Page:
An Architect at Home

Works from the Collection of Donald Wrobleski

The exterior of Wrobleski's home. Photo by Juergen Nogai from Julius Shulman: Chicago Midcentury Modernism book by Gary Gand courtesy of Chicago Bauhaus & Beyond

Luckily for us all, Donald Wrobleski is happy to share his story. I first met the Chicago-based architect through a phone call while he was seeking advice on selling, and how to go about the overwhelming, stifling act of moving from the Bannockburn home which he designed and where he resided for the past sixty years. His home was like a number of architect-owned mid-century interiors I had visited, in that once a furnishing or work of art had had been carefully placed, it rarely moved.  A living time capsule, but not one that is necessarily destined for obsolescence. Rather, a finely preserved moment in time. 

The sunken living room flanked by floor to ceiling glass. Photo by Juergen Nogai from Julius Shulman: Chicago Midcentury Modernism book by Gary Gand courtesy of Chicago Bauhaus & Beyond
The furniture is utilitarian and comfortable and represents a superb period reflection of good design to live within the walls of good design.

Wrobleski designed his home in 1960 when he was just 20 years old. A former student of A. James Speyer at IIT, he created the residence to be elevated and in harmony with 1.75 acre lot located just outside of Chicago. Approaching the residence, you are greeted by a compliment of glass front to back within the fully see-through enclosure. Wrobleski’s home blossoms, trees appear to extend upward inside the house. The lines and the harmony of the interior naturally reflect the wooded surroundings. A short flight of stairs takes you to the entrance and once inside, you are naturally directed to the sunken living room nestled between the main glazing walls. There you are surrounded by an entirely global menu of design: Kjaerholm, Mies, Mackintosh, McCobb, Wegner and Aulenti for starters. The spread continues throughout the house. The furniture is utilitarian and comfortable and represents a superb period reflection of good design to live within the walls of good design.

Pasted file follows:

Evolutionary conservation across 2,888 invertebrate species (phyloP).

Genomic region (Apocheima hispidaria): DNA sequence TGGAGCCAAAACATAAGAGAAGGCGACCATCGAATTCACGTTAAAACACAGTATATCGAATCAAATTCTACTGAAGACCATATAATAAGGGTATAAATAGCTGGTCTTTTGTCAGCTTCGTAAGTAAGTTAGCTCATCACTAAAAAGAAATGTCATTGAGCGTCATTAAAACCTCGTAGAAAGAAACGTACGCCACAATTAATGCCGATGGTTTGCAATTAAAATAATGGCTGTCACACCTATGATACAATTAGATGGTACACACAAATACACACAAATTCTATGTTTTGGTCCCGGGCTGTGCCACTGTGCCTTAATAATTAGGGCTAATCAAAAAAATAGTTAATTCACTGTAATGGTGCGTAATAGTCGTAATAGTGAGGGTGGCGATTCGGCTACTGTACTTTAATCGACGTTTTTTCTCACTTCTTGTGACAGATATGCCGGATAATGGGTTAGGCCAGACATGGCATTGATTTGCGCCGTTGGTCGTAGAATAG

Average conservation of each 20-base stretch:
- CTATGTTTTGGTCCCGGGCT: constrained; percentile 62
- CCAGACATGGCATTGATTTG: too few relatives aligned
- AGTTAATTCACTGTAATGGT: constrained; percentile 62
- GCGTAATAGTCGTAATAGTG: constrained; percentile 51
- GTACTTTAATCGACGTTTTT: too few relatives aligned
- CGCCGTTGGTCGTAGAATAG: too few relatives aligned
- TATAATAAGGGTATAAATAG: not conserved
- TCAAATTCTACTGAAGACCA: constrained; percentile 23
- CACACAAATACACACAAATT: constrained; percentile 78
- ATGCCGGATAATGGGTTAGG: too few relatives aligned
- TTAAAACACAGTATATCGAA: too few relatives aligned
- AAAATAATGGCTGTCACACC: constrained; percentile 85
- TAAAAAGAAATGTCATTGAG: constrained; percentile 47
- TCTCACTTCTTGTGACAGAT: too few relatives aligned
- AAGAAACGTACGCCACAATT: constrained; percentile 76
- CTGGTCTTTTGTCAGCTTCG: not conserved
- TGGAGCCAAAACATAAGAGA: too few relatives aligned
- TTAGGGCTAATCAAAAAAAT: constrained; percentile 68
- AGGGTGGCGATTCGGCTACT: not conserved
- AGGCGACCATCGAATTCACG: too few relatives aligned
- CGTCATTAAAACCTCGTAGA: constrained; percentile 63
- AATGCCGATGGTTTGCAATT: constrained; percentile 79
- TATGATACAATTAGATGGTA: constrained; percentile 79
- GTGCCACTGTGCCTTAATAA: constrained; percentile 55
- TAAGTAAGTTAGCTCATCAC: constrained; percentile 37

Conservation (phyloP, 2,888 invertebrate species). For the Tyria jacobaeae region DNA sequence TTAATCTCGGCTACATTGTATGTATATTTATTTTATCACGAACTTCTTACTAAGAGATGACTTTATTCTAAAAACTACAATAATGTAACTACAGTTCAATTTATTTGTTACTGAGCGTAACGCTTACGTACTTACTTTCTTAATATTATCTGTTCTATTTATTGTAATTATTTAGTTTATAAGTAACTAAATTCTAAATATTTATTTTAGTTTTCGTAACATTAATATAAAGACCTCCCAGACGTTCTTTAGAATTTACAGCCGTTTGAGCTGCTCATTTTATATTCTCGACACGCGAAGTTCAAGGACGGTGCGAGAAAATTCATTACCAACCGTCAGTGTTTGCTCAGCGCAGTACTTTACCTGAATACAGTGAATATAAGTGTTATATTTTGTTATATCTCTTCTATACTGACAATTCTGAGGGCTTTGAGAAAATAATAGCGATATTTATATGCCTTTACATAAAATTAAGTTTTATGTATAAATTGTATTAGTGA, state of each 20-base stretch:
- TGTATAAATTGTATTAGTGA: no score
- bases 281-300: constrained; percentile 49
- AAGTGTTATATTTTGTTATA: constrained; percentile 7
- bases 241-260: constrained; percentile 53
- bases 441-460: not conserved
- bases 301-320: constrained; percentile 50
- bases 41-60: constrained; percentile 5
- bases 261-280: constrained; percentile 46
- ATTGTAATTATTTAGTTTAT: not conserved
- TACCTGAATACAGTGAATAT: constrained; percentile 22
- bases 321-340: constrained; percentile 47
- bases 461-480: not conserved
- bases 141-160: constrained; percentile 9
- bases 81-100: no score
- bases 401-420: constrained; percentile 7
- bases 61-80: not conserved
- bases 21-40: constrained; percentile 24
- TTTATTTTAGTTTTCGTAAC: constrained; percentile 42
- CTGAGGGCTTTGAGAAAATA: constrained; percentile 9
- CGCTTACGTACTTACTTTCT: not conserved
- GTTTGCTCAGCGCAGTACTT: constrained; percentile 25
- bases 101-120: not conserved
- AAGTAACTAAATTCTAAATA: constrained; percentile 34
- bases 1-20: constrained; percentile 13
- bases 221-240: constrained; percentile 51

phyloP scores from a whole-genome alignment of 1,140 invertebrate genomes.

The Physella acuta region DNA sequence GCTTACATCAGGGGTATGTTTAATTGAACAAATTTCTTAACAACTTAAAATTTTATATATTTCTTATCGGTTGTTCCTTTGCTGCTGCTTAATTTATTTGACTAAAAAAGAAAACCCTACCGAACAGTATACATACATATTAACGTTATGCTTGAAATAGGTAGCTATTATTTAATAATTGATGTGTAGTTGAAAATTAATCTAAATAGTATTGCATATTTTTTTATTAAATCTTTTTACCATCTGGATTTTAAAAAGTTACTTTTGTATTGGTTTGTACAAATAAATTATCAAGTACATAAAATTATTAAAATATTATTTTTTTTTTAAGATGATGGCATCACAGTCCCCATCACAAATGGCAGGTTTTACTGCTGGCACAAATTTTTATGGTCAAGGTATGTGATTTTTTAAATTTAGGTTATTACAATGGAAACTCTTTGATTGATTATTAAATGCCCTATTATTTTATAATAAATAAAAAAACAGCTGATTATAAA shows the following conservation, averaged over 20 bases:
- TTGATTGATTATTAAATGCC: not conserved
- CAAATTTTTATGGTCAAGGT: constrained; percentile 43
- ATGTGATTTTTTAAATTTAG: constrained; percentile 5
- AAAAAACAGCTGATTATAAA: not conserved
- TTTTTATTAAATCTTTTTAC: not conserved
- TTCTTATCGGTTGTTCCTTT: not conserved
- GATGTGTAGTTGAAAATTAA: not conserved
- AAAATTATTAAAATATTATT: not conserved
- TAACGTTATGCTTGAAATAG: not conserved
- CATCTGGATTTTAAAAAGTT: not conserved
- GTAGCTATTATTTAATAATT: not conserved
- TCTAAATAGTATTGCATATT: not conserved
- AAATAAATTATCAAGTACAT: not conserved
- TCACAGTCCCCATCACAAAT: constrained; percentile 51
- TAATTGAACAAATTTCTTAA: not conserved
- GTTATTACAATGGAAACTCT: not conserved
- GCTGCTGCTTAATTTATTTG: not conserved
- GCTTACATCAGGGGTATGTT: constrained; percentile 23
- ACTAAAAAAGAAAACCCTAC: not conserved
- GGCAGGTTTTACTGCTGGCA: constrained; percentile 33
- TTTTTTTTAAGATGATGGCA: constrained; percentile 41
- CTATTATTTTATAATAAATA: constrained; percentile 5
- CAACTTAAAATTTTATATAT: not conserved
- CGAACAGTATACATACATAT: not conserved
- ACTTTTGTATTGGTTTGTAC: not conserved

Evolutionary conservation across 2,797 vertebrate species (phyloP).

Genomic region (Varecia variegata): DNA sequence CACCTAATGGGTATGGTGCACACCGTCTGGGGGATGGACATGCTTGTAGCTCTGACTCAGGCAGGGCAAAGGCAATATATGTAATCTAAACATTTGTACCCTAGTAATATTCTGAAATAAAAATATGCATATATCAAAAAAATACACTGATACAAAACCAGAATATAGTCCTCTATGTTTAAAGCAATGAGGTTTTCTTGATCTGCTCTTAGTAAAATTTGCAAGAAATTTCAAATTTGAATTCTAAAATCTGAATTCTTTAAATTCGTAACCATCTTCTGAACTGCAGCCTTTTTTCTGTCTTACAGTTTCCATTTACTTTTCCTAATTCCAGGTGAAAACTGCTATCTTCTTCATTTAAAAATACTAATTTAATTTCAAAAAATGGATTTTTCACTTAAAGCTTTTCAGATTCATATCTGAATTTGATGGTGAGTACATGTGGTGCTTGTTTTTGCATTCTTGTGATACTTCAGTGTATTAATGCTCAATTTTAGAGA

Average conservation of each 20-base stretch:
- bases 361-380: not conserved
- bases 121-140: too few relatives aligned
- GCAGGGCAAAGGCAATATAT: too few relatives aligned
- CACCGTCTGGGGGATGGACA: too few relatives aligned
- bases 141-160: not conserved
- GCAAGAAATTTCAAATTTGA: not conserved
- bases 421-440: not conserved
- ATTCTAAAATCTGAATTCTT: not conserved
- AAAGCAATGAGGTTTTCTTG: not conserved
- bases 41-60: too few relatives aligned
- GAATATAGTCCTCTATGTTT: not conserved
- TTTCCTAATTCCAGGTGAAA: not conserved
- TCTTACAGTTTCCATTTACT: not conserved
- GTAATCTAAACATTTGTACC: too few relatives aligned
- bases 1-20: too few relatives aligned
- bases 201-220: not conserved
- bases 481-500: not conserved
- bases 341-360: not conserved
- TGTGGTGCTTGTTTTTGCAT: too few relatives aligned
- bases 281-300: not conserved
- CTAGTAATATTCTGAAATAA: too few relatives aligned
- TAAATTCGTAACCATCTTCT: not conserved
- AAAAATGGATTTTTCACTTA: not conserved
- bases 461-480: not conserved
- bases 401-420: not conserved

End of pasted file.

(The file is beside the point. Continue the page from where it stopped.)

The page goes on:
The exterior of Wrobleski's home illustrating an outdoor seating area. The sunken living room flanked by floor to ceiling glass. Photo by Juergen Nogai from Julius Shulman: Chicago Midcentury Modernism book by Gary Gand courtesy of Chicago Bauhaus & Beyond

Wrobleski’s deft ability to capture sunlight and warmth in his home is illustrated thoughtfully by Julius Shulman’s photography in Julius Shulman: Chicago Mid-Century Modernism by Gary Gand (2010). While I wish there was enough Wrobleski output to fill an entire monograph, we are proud to offer these lots for Don in our American Design sale.

Peter Jefferson

A classic design is something that every time you look at it, you accept it as it is and you see no way of improving it.

Warren Platner

Warren Platner 1919–2006

Warren Platner (1919—2006) was an American architect and interior designer whose seminal furniture collection produced by Knoll International remains an icon of 1960s modernism today. In 1941, Platner graduated with a degree in architecture from Cornell and soon went to work for the renowned Raymond Loewy and I.M. Pei between 1945—1950 later earning the Rome Prize in architecture in 1955.

While working in the office of Eero Saarinen during the mid-1960s, he released a collection of chairs, ottomans, and tables that has been in continuous production by Knoll ever since. The collection is both elegant and understated consisting of steel wire furniture that rests on a sculptural base of nickel-plated steel rods. The following year he opened his firm Warren Platner Associates later designing the highly regarded interiors of the Ford Foundation headquarters in 1967, Georg Jensen Design Center in 1968, and the glamorous Windows on the World restaurant of the World Trade Center, New York in 1976.

Auction Results Warren Platner